And, if they needed help, their teacher could easily scaffold their attempts. In our kindergarten study, for example, the students were trying to write the word thank as in thank you during an interactive writing lesson. The child at the chart wasn't sure how to begin, so Krissy reminded the class of an important orthographic principle she had taught earlier in the year: "Sometimes the sounds in words are represented by more than one letter.
The first sound in thank has two letters. These kinds of minilessons in the midst of interactive writing events clearly demonstrated for students how they could use word study to support extended writing. And the demonstrations paid off: We observed many kindergartners and first-grade students using word study to support their independent writing endeavors-including the children who struggled with literacy learning.
But interactive writing is best used as a transition tool to support children's growth from emergent to conventional writing. Most second graders understand what it means to write and how to go about it, so interactive writing isn't necessary or appropriate for the majority of second graders, except for those who struggle. Yet, our research helped us to see that guided practice in using word study during writing activities is essential, so we are now searching the professional and research literatures for examples of what a guided practice component might look like in second grade.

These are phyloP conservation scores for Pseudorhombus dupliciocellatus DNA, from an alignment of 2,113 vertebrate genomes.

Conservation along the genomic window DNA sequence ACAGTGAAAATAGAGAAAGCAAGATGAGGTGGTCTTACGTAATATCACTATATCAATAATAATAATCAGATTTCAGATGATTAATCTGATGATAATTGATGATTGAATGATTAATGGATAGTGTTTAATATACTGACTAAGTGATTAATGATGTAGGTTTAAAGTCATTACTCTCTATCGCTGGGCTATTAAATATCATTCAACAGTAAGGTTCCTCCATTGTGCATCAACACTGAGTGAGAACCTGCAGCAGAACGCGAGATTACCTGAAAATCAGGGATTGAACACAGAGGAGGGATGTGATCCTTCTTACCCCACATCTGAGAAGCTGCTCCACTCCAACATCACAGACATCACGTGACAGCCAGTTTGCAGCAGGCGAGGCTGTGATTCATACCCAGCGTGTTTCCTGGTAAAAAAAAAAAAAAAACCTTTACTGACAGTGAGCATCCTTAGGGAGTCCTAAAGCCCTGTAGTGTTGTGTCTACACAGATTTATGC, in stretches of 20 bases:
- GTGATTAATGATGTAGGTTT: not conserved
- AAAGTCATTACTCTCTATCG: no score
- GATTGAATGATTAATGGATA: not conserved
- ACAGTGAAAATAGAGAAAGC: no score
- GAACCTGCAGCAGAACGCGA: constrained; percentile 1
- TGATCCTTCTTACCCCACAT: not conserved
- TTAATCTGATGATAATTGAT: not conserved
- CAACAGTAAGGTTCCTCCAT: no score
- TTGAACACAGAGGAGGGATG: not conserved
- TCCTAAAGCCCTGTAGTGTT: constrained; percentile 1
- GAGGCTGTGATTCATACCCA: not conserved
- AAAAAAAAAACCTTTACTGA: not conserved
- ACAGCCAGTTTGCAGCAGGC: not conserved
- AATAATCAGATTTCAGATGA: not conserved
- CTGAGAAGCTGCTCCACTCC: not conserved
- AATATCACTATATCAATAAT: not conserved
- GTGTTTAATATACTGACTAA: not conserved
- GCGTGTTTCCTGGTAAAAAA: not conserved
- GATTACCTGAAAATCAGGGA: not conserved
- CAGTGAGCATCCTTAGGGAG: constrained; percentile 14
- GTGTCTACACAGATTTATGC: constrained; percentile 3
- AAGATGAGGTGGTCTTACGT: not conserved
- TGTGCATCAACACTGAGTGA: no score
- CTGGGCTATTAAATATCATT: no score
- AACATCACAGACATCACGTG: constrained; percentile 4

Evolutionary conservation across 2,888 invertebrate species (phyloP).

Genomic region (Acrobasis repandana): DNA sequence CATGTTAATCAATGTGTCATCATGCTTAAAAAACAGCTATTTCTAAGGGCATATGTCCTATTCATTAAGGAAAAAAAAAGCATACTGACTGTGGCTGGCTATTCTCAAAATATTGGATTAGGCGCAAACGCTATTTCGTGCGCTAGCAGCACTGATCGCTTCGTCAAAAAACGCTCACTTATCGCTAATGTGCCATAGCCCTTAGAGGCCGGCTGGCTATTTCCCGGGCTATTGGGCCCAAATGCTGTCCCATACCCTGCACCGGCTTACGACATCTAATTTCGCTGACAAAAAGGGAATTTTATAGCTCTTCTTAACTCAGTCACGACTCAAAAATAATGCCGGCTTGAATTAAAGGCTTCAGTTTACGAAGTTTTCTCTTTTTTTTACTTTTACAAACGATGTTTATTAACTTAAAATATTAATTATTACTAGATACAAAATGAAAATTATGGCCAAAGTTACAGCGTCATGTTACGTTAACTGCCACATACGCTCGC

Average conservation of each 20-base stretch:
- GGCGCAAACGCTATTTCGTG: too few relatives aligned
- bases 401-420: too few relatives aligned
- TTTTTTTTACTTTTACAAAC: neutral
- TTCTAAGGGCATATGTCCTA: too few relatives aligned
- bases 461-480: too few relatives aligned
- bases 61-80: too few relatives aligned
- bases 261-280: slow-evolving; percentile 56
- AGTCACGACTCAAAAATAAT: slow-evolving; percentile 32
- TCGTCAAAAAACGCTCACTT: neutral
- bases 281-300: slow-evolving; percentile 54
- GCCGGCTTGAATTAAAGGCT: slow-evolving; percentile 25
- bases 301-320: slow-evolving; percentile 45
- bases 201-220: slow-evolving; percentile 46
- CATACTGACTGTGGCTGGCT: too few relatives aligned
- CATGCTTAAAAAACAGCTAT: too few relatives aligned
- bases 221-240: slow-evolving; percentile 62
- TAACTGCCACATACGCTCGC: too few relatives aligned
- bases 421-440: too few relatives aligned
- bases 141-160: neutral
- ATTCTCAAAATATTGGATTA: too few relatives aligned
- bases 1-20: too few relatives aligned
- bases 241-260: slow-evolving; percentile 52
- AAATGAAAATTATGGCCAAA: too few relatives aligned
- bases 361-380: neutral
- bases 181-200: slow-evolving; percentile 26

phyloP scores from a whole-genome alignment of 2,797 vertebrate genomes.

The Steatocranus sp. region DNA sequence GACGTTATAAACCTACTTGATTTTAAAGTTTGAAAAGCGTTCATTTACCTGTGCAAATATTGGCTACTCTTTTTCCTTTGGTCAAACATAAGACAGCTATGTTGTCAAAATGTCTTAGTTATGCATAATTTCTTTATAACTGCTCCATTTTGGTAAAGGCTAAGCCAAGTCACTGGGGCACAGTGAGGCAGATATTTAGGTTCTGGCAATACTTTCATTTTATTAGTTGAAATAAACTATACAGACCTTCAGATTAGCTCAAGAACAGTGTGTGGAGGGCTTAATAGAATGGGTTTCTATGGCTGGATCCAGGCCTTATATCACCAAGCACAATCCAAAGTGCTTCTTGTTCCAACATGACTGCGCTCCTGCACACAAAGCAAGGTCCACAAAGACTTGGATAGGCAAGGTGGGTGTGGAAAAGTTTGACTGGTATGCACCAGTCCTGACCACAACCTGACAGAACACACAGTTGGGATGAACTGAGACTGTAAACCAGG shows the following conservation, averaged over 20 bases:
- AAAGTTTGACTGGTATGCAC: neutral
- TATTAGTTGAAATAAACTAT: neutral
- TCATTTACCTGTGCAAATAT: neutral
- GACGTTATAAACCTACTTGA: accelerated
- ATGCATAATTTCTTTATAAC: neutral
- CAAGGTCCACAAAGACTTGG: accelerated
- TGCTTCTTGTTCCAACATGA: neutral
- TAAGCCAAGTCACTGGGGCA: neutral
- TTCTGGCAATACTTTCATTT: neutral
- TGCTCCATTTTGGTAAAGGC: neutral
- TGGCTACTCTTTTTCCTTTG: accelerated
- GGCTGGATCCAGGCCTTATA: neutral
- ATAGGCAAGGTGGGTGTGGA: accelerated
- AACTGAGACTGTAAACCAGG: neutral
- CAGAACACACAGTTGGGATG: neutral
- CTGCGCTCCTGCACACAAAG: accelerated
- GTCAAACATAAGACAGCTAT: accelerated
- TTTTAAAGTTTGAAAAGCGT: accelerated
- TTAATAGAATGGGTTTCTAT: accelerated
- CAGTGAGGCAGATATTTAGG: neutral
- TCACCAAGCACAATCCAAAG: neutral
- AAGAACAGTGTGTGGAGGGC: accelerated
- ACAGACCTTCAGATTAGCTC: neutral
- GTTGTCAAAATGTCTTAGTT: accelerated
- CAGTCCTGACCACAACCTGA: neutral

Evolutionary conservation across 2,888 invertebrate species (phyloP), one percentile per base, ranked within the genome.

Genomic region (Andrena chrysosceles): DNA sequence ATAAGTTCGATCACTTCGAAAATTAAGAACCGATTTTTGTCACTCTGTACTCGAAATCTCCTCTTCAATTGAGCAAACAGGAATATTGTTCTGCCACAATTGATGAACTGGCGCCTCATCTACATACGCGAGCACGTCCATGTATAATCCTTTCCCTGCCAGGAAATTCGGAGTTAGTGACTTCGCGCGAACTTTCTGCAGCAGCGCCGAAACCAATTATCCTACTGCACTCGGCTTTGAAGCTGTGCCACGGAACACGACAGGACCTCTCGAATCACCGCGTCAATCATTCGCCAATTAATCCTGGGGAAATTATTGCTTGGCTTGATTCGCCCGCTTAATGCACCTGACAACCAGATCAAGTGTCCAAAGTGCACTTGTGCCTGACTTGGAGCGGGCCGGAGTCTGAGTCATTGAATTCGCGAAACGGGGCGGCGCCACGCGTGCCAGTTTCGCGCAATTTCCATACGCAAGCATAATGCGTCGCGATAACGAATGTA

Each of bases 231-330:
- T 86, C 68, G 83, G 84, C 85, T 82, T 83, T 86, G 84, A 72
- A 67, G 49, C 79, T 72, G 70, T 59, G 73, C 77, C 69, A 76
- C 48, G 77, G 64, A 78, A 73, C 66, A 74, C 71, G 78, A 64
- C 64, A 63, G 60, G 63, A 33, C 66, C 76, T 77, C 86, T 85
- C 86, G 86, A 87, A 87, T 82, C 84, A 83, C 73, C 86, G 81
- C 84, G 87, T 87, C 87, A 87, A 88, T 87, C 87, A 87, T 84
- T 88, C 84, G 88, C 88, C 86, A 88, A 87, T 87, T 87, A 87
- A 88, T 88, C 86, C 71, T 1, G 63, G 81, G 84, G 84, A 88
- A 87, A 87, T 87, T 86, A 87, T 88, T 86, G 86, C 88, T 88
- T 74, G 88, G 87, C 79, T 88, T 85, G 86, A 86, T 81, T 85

In addition to guided practice, our research also highlighted the need for explicit strategy instruction. If we want students to use word study independently and strategically when they are reading and writing, then we must teach them how to do so Dudley-Marling, Along with the orthographic features and principles you teach, we recommend that you integrate strategy instruction into your word study lessons. We think of strategies as tools that help students actively use what they've learned.
Sometimes the tools are physical, like dictionaries or the word wall. Other times, the tools are cognitive — in the mind — like listening for sounds or thinking of a word that rhymes with the word you're trying to spell. We encourage you to teach both kinds of tools to help students learn to use word study strategically.